[PUBMED]    
4.
Herkert F, Ruflin G. Experiences with conservative therapy of humerus shaft fractures. Z Unfallchir Versicherungsmed 1992;85:202-14.  Back to cited text no. 4
    
5.
Sarmiento A, Kinman PB, Galvin EG, Schmitt RH, Phillips JG. Functional bracing of fractures of the shaft of the humerus. J Bone Joint Surg Am 1977;59:596-601.  Back to cited text no. 5
    
6.
Zagorski JB, Latta LL, Zych GA, Finnieston AR. Diaphyseal fractures of the humerus. Treatment with prefabricated braces. J Bone Joint Surg Am 1988;70:607-10.  Back to cited text no. 6
    
7.
Cole PA, Wijdicks CA. The operative treatment of diaphyseal humeral shaft fractures. Hand Clin 2007;23:437-48, vi.  Back to cited text no. 7
[PUBMED]    
8.
Riemer BL, Foglesong ME, Burke CJ 3rd, Butterfield SL. Complications of Seidel intramedullary nailing of narrow diameter humeral diaphyseal fractures. Orthopedics 1994;17:19-29.  Back to cited text no. 8
    
9.
Stannard JP, Harris HW, McGwin G Jr., Volgas DA, Alonso JE. Intramedullary nailing of humeral shaft fractures with a locking flexible nail. J Bone Joint Surg Am 2003;85-A: 2103-10.  Back to cited text no. 9
    
10.
Pidhorz L. Acute and chronic humeral shaft fractures in adults. Orthop Traumatol Surg Res 2015;101 1 Suppl:S41-9.  Back to cited text no. 10
    
11.
Lu S, Wu J, Xu S, Fu B, Dong J, Yang Y, et al. Medial approach to treat humeral mid-shaft fractures: A retrospective study. J Orthop Surg Res 2016;11:32.  Back to cited text no. 11
[PUBMED]    
12.
Kirin I, Jurišic D, Grebic D, Nadalin S. The advantages of humeral anteromedial plate osteosynthesis in the middle third shaft fractures. Wien Klin Wochenschr 2011;123:83-7.  Back to cited text no. 12
    
13.
Senthil L, Jambu N, Chittranjan BS. Anteromedial plating of humerus - An easier and effective approach. Open J Orthop 2015;5:305-10.  Back to cited text no. 13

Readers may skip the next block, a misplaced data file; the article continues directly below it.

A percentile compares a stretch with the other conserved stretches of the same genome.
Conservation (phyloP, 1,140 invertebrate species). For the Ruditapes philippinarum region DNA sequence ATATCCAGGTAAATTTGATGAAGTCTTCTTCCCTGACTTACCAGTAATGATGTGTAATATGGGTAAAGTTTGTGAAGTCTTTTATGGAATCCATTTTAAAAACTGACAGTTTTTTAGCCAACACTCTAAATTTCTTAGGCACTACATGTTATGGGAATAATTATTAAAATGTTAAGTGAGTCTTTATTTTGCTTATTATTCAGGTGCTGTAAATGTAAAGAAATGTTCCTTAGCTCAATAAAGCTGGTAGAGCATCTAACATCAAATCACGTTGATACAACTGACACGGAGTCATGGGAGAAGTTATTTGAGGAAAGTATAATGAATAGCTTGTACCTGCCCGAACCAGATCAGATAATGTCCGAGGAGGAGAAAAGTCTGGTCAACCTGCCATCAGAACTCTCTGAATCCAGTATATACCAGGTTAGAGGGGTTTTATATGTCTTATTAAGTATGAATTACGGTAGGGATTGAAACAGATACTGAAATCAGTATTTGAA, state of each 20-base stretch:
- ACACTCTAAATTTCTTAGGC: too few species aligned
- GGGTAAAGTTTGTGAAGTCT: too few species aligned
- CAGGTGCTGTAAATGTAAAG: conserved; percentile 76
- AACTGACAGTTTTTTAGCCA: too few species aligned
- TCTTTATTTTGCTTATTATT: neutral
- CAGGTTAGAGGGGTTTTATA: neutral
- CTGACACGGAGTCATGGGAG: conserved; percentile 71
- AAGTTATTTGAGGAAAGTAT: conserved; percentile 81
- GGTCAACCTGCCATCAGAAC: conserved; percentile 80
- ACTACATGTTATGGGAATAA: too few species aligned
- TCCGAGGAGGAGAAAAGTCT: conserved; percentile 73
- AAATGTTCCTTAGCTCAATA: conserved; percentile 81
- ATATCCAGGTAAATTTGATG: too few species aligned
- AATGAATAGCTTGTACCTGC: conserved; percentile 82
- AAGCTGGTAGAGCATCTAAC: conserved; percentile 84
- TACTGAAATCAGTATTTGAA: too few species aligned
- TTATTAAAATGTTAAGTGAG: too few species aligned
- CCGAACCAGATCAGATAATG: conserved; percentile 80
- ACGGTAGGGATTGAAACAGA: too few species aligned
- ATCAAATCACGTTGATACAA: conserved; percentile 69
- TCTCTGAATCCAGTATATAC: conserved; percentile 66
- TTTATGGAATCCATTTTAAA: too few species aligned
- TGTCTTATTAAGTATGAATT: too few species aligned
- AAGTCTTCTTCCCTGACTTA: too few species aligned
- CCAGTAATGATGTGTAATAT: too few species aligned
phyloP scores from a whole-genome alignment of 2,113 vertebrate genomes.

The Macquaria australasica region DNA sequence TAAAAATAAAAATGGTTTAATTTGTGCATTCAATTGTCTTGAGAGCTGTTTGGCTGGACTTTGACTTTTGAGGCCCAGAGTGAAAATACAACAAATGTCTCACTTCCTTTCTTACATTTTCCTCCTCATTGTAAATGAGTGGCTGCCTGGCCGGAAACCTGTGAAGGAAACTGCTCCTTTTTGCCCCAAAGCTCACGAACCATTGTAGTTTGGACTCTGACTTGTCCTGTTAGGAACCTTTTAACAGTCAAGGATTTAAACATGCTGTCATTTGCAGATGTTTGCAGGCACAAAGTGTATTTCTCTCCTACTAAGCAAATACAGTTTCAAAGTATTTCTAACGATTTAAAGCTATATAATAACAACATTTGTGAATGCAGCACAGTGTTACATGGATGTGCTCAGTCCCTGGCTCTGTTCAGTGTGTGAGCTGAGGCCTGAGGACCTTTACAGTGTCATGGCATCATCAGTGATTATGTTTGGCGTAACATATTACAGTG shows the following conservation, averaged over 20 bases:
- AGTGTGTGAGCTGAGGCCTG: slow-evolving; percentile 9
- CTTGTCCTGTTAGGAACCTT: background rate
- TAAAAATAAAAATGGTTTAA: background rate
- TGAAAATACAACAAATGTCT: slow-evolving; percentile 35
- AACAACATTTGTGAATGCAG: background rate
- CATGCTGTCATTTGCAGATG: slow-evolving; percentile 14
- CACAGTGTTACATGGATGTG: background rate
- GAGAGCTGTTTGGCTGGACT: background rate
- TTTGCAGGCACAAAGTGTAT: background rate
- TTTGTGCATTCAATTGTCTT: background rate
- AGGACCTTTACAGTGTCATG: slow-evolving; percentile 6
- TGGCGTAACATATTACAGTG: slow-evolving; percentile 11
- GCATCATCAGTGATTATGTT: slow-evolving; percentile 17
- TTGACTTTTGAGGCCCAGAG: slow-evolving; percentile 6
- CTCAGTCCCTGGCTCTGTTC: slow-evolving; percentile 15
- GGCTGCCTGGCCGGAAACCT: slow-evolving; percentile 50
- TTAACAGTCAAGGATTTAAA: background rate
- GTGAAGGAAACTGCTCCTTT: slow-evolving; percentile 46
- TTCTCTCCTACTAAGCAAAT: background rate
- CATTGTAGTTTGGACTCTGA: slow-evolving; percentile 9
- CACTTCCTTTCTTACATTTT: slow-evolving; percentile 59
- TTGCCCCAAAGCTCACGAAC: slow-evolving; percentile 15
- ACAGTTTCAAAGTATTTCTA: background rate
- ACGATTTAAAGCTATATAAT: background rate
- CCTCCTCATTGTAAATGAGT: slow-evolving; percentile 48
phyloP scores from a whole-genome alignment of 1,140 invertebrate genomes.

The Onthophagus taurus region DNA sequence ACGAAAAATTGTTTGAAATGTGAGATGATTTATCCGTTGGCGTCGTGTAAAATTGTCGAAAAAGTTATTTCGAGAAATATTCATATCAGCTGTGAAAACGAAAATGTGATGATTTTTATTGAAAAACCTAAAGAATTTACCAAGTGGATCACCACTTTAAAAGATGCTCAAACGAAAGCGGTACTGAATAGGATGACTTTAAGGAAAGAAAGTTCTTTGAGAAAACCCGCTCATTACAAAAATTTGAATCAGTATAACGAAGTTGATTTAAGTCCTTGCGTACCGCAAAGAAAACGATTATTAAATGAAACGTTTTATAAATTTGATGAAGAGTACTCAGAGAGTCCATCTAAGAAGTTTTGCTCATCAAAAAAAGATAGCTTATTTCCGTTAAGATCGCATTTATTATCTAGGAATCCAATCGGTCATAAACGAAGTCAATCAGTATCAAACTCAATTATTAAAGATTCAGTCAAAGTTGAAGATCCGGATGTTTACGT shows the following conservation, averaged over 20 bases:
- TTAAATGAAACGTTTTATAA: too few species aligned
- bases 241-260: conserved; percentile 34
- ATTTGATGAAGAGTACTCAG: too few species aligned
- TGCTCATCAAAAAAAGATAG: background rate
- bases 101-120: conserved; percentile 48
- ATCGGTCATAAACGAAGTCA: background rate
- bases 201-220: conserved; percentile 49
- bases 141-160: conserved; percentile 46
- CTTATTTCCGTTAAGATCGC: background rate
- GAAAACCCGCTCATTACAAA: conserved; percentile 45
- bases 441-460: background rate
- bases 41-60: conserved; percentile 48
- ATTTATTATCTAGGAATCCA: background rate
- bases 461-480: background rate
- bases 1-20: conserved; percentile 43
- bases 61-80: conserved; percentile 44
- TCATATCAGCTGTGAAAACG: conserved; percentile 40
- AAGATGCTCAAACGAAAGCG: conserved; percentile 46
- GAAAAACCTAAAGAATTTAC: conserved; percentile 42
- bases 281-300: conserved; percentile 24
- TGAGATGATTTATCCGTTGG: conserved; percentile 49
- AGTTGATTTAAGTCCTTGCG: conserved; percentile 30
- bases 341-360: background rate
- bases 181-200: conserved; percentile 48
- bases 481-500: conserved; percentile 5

14.
Gouse M, Albert S, Inja DB, Nithyananth M. Incidence and predictors of radial nerve palsy with the anterolateral brachialis splitting approach to the humeral shaft. Chin J Traumatol 2016;19:217-20.  Back to cited text no. 14
[PUBMED]    
15.
Amstutz HC, Hoy AL, Clarke IC. UCLA anatomic total shoulder arthroplasty. Clin Orthop Relat Res 1981;155:7-20.  Back to cited text no. 15
    
16.
Morrey BF, An KN, Chao EY. Functional evaluation of the elbow. In: Morrey BF, editor. The Elbow and Its Disorders. 2nd ed. Philadelphia: W B Saunders; 1993. p. 86-97.  Back to cited text no. 16
    


    Figures

  [Figure 1], [Figure 2]
 
 
    Tables

  [Table 1], [Table 2], [Table 3]



 

Top
 
 
  Search
 
Similar in PUBMED
   Search Pubmed for
   Search in Google Scholar for
 Related articles
Access Statistics
Email Alert *
Add to My List *
* Registration required (free)

 
  In this article
Abstract
Introduction
Materials and Me...
Results
Discussion
Conclusion
References
Article Figures
Article Tables

 Article Access Statistics
    Viewed861    
    Printed23    
    Emailed0    
    PDF Downloaded79    
    Comments [Add]    

Recommend this journal


[TAG2]
[TAG3]
[TAG4]